Gardening Help Search

Plant Samples

Due to the threat of Boxwood Blight, Rose Rosette and other serious pest/disease issues, the Garden is no longer allowing plant samples to be brought in for identification or diagnosis. These problems can spread to the garden displays and severely impact our living plant collection.

Please help us protect our plants by taking clear photos of the plant you need identified or diagnosed. Images can be emailed to plantinformation@mobot.org or brought to the Plant Doctors at the Center for Home Gardening (Open every day, 9 am - 5 pm).  

For any additional questions regarding samples, please call: 314-577-9562.

Digging and Storing Dahlias, Tuberous Begonias, Cannas and Caladiums

As fall approaches with cooler temperatures and beautiful foliage displays, several pest and disease issues may also appear. Here are three common issues the home gardener may encounter as the warmer months come to a close. 

Fall webworm

Fall webworm is a moth species recognized for its distinctive webbed nests that appear at the end of tree branches. Inside the web, caterpillars (larvae) will feed on the enclosed leaves. The insect is native to North America, and is commonly found on walnut, hickory, elm, sweetgum, willow, oak, and ash tree species. The insect is considered to be more of a nuisance than a threat to the health of the tree. 

Powdery mildew

Powdery mildew is a fungus that appears as a light gray or whitish powder on leaves, stems and sometimes flowers and fruit. Warm days and cool nights in the fall encourage fungal development. The disease is considered to be unsightly rather than harmful. Leaves may turn yellow, or become disfigured, but the fungus rarely kills the plant. 

White Pine - Annual Needle Drop

Beginning mid to late September, home gardeners may notice the innermost needles of their Eastern white pine (Pinus strobus) beginning to yellow all at once. While this can be alarming, there is no cause for concern. White pines normally shed older needles around this time. 

Seasonal Gardening Tips

  • Continue watering, especially evergreens if soils are dry. 
     
  • The average first frost usually arrives about October 15th - 20th.
     
  • With the exception of tulips, spring bulbs may be planted as soon as they are available. Tulips should be kept in a cool, dark place and planted in late October. Plant spring bulbs among hostas, ferns, daylilis or ground covers. As these plants grow in the spring they will hide the dying foliage. 
     
  • Cannas and dahlias can be dug when frost nips their foliage. Allow the plants to dry under cover in an airy, frost-free place before storage.
     
  • Begin readying houseplants for winter indoors. Prune back rampant growth and protruding roots. Check for pests and treat if necessary. Houseplants should be brought indoors at least one month before the heat is normally turned on.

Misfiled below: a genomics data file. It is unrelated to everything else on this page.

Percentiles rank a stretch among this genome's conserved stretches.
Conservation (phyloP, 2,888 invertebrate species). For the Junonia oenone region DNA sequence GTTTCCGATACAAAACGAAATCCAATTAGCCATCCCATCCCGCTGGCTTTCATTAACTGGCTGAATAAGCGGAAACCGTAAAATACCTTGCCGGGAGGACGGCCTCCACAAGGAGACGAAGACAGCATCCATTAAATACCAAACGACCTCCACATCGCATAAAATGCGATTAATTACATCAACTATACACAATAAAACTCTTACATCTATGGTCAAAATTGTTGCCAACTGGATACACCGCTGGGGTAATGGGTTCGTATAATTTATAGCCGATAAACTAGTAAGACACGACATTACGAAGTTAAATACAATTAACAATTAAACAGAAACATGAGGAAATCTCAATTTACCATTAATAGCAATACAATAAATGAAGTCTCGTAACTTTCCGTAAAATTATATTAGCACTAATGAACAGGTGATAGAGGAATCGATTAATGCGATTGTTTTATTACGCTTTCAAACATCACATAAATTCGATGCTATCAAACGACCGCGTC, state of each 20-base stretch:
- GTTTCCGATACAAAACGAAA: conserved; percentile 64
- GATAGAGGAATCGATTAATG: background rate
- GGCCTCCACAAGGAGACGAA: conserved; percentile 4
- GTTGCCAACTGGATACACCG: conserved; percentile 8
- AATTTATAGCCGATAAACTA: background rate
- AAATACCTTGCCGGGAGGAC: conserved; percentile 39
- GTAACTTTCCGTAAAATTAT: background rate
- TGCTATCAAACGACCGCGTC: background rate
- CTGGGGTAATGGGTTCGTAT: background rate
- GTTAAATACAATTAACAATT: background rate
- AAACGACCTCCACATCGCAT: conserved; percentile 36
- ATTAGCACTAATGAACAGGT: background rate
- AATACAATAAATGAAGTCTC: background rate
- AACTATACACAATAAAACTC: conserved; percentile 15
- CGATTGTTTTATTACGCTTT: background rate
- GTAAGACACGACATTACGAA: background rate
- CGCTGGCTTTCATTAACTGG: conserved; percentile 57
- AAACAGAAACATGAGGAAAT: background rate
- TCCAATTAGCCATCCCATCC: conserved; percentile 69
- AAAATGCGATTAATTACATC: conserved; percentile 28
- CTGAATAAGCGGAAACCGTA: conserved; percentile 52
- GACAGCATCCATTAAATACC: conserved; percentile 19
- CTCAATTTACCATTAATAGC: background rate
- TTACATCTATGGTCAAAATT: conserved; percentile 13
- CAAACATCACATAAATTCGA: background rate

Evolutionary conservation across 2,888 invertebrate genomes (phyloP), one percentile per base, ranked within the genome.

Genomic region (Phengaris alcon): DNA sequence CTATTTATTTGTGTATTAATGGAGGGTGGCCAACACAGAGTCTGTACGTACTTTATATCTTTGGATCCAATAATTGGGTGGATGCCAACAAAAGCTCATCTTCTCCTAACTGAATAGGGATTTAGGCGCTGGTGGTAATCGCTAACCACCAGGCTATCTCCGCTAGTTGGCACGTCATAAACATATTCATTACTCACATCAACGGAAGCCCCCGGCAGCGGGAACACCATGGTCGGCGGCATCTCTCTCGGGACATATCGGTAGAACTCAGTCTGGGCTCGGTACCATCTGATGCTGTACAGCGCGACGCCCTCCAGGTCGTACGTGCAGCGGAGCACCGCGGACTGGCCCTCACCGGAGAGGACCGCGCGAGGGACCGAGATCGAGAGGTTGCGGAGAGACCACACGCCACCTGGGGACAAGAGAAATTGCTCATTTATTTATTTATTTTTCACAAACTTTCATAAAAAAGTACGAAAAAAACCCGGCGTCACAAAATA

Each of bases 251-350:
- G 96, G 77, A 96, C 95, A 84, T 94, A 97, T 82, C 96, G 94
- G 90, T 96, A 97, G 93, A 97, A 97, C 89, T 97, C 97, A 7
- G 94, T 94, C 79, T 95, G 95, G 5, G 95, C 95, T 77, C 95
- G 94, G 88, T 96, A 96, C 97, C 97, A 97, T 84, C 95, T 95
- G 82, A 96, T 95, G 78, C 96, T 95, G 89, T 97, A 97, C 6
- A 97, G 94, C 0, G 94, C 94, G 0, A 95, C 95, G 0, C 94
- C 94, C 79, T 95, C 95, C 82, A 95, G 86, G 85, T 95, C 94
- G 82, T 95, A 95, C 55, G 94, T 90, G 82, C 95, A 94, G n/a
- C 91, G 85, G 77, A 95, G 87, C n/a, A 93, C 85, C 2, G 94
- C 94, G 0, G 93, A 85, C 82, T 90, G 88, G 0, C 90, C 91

• Nuts or seeds of woody plants usually require exposure to 3 months cold before sprouting. This may be provided by outdoor planting in fall or "stratifying" in an unsealed bag of damp peat moss placed in the refrigerator.
     
  • Cool-season lawns are best fertilized in fall. Make up to 3 applications between now and December. Do not exceed rates recommended by fertilizer manufacturer. 
     
  • Deadhead annuals and perennials as needed.
     
  • Container grown and B&B trees and shrubs can be planted. Loosen the soil in an area 2 times the diameter of the root ball before planting. Mulch well after watering.
     
  • Autumn is a good time to add manure, compost or leaf mold to garden soils for increasing organic matter content.
     
  • For best bloom later this winter, Christmas cactus, potted azaleas and kalanchoe may be left outdoors until night temperatures drop to about 40 F. 


 Learn more

Enjoy the fragrant blooms of the Ozark Witch Hazel flowering in shrub borders or wooded areas on warm sunny days.
Enjoy the fragrant blooms of the Ozark Witch Hazel flowering in shrub borders or wooded areas on warm sunny days.
Repot any root-bound house plants now before vigorous growth occurs. Choose a new container that is only 1 or 2 inches larger in diameter than the old pot.
Repot any root-bound house plants now before vigorous growth occurs. Choose a new container that is only 1 or 2 inches larger in diameter than the old pot.
Gardening Help

We have staff available to help you with your gardening questions:

  • Plant Doctors: Master Gardeners and Garden staff can answer your questions in person

    Center for Home Gardening
    Every day, 9 am - 5 pm

     
  • Horticulture Answer Service: Have your gardening questions answered over the phone

    Mon.-Fri., 9 am to 12 pm
    (314) 577-5143
     
  • Plant Information: Email your gardening questions to: 

    plantinformation@mobot.org

    We are currently experiencing a high volume of emails, 
    therefore response time may be delayed. We thank you for your patience and apologize for the inconvenience.
Bloom Time Calendar

See when plants bloom at the Garden: